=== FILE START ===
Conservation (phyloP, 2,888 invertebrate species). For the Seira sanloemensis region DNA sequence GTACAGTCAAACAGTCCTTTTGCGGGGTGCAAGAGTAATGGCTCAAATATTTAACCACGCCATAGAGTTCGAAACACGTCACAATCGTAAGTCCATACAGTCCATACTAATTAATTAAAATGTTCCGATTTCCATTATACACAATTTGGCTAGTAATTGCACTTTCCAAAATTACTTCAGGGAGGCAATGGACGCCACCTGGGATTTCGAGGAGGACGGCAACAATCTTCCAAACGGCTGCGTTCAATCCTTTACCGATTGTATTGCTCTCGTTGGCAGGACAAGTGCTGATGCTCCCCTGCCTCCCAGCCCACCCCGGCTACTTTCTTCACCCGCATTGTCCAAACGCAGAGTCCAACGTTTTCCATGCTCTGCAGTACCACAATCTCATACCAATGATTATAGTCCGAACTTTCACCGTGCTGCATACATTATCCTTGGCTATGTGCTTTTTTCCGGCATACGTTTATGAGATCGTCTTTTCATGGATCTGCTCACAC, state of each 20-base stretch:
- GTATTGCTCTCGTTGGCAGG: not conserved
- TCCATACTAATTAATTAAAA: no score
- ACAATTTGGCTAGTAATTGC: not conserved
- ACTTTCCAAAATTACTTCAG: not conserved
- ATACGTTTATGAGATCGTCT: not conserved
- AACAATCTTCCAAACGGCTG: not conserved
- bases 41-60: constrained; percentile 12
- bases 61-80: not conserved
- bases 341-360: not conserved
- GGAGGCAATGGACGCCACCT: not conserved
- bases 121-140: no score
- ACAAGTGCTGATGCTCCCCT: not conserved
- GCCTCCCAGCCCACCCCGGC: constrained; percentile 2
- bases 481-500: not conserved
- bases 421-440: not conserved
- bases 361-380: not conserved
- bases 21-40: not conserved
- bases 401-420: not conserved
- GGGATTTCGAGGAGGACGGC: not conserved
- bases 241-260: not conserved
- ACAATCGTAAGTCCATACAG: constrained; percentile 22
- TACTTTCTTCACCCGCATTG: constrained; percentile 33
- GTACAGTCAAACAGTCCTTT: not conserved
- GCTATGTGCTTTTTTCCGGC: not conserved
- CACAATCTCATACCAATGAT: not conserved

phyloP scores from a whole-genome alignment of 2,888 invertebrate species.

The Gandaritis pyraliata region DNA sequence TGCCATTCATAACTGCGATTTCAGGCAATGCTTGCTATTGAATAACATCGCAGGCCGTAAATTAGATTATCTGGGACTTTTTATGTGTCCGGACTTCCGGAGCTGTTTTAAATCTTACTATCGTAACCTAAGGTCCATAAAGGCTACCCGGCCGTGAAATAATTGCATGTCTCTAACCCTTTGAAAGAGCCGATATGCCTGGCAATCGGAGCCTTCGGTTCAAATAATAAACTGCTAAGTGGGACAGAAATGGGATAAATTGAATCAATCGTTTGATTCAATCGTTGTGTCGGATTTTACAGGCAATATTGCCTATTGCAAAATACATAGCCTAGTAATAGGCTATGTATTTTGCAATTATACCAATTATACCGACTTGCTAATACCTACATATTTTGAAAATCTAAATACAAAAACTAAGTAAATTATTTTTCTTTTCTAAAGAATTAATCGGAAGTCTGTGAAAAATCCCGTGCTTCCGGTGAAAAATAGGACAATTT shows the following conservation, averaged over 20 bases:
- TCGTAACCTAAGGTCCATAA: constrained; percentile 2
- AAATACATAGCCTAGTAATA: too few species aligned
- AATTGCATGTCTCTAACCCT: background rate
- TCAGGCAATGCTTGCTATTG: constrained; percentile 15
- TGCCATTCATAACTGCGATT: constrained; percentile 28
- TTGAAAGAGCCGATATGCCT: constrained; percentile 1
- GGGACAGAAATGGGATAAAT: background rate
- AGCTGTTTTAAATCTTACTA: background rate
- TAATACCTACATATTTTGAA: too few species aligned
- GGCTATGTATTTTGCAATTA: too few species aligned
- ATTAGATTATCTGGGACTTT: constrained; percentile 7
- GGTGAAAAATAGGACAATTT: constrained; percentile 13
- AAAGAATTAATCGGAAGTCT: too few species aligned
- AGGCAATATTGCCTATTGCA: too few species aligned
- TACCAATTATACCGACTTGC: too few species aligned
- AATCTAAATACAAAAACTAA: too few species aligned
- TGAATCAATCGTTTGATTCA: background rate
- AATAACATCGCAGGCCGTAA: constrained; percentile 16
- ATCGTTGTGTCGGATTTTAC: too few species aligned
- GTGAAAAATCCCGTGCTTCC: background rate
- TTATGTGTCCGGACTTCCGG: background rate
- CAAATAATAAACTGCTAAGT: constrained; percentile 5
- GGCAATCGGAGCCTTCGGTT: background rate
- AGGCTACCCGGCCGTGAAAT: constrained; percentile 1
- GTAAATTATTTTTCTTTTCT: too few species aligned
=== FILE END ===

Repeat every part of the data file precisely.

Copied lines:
Conservation (phyloP, 2,888 invertebrate species). For the Seira sanloemensis region DNA sequence GTACAGTCAAACAGTCCTTTTGCGGGGTGCAAGAGTAATGGCTCAAATATTTAACCACGCCATAGAGTTCGAAACACGTCACAATCGTAAGTCCATACAGTCCATACTAATTAATTAAAATGTTCCGATTTCCATTATACACAATTTGGCTAGTAATTGCACTTTCCAAAATTACTTCAGGGAGGCAATGGACGCCACCTGGGATTTCGAGGAGGACGGCAACAATCTTCCAAACGGCTGCGTTCAATCCTTTACCGATTGTATTGCTCTCGTTGGCAGGACAAGTGCTGATGCTCCCCTGCCTCCCAGCCCACCCCGGCTACTTTCTTCACCCGCATTGTCCAAACGCAGAGTCCAACGTTTTCCATGCTCTGCAGTACCACAATCTCATACCAATGATTATAGTCCGAACTTTCACCGTGCTGCATACATTATCCTTGGCTATGTGCTTTTTTCCGGCATACGTTTATGAGATCGTCTTTTCATGGATCTGCTCACAC, state of each 20-base stretch:
- GTATTGCTCTCGTTGGCAGG: not conserved
- TCCATACTAATTAATTAAAA: no score
- ACAATTTGGCTAGTAATTGC: not conserved
- ACTTTCCAAAATTACTTCAG: not conserved
- ATACGTTTATGAGATCGTCT: not conserved
- AACAATCTTCCAAACGGCTG: not conserved
- bases 41-60: constrained; percentile 12
- bases 61-80: not conserved
- bases 341-360: not conserved
- GGAGGCAATGGACGCCACCT: not conserved
- bases 121-140: no score
- ACAAGTGCTGATGCTCCCCT: not conserved
- GCCTCCCAGCCCACCCCGGC: constrained; percentile 2
- bases 481-500: not conserved
- bases 421-440: not conserved
- bases 361-380: not conserved
- bases 21-40: not conserved
- bases 401-420: not conserved
- GGGATTTCGAGGAGGACGGC: not conserved
- bases 241-260: not conserved
- ACAATCGTAAGTCCATACAG: constrained; percentile 22
- TACTTTCTTCACCCGCATTG: constrained; percentile 33
- GTACAGTCAAACAGTCCTTT: not conserved
- GCTATGTGCTTTTTTCCGGC: not conserved
- CACAATCTCATACCAATGAT: not conserved

phyloP scores from a whole-genome alignment of 2,888 invertebrate species.

The Gandaritis pyraliata region DNA sequence TGCCATTCATAACTGCGATTTCAGGCAATGCTTGCTATTGAATAACATCGCAGGCCGTAAATTAGATTATCTGGGACTTTTTATGTGTCCGGACTTCCGGAGCTGTTTTAAATCTTACTATCGTAACCTAAGGTCCATAAAGGCTACCCGGCCGTGAAATAATTGCATGTCTCTAACCCTTTGAAAGAGCCGATATGCCTGGCAATCGGAGCCTTCGGTTCAAATAATAAACTGCTAAGTGGGACAGAAATGGGATAAATTGAATCAATCGTTTGATTCAATCGTTGTGTCGGATTTTACAGGCAATATTGCCTATTGCAAAATACATAGCCTAGTAATAGGCTATGTATTTTGCAATTATACCAATTATACCGACTTGCTAATACCTACATATTTTGAAAATCTAAATACAAAAACTAAGTAAATTATTTTTCTTTTCTAAAGAATTAATCGGAAGTCTGTGAAAAATCCCGTGCTTCCGGTGAAAAATAGGACAATTT shows the following conservation, averaged over 20 bases:
- TCGTAACCTAAGGTCCATAA: constrained; percentile 2
- AAATACATAGCCTAGTAATA: too few species aligned
- AATTGCATGTCTCTAACCCT: background rate
- TCAGGCAATGCTTGCTATTG: constrained; percentile 15
- TGCCATTCATAACTGCGATT: constrained; percentile 28
- TTGAAAGAGCCGATATGCCT: constrained; percentile 1
- GGGACAGAAATGGGATAAAT: background rate
- AGCTGTTTTAAATCTTACTA: background rate
- TAATACCTACATATTTTGAA: too few species aligned
- GGCTATGTATTTTGCAATTA: too few species aligned
- ATTAGATTATCTGGGACTTT: constrained; percentile 7
- GGTGAAAAATAGGACAATTT: constrained; percentile 13
- AAAGAATTAATCGGAAGTCT: too few species aligned
- AGGCAATATTGCCTATTGCA: too few species aligned
- TACCAATTATACCGACTTGC: too few species aligned
- AATCTAAATACAAAAACTAA: too few species aligned
- TGAATCAATCGTTTGATTCA: background rate
- AATAACATCGCAGGCCGTAA: constrained; percentile 16
- ATCGTTGTGTCGGATTTTAC: too few species aligned
- GTGAAAAATCCCGTGCTTCC: background rate
- TTATGTGTCCGGACTTCCGG: background rate
- CAAATAATAAACTGCTAAGT: constrained; percentile 5
- GGCAATCGGAGCCTTCGGTT: background rate
- AGGCTACCCGGCCGTGAAAT: constrained; percentile 1
- GTAAATTATTTTTCTTTTCT: too few species aligned